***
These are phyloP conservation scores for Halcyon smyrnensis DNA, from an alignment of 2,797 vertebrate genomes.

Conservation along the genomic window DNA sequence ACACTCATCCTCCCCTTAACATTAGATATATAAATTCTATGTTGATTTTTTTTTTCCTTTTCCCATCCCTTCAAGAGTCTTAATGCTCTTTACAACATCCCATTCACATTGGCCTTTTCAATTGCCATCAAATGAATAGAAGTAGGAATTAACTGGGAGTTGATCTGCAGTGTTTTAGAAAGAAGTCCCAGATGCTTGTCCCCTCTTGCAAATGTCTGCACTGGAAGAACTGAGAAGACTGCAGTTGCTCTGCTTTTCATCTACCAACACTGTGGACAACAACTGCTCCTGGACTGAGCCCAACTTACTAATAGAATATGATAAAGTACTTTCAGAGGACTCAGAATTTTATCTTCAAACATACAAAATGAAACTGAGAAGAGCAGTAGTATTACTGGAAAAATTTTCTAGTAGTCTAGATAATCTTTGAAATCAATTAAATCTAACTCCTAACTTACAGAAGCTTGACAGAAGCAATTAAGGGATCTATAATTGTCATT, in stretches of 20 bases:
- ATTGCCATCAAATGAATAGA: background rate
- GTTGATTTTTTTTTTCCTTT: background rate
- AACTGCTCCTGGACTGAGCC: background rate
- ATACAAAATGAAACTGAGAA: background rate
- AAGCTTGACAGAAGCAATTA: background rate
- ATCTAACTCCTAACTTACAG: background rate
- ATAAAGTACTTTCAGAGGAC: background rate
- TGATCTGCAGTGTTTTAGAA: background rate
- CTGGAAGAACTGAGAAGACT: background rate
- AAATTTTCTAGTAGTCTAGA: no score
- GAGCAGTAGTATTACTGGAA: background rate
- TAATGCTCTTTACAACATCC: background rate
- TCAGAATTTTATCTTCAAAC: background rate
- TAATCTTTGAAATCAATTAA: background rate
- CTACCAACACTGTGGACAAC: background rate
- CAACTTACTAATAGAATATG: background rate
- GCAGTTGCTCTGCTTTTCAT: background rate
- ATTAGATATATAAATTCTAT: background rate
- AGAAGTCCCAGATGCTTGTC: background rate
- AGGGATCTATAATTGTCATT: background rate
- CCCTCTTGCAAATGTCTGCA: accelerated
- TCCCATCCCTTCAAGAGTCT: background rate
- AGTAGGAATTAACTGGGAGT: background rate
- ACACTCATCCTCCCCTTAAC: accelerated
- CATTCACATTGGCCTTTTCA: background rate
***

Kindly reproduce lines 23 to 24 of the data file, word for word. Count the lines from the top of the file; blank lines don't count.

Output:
- CCCTCTTGCAAATGTCTGCA: accelerated
- TCCCATCCCTTCAAGAGTCT: background rate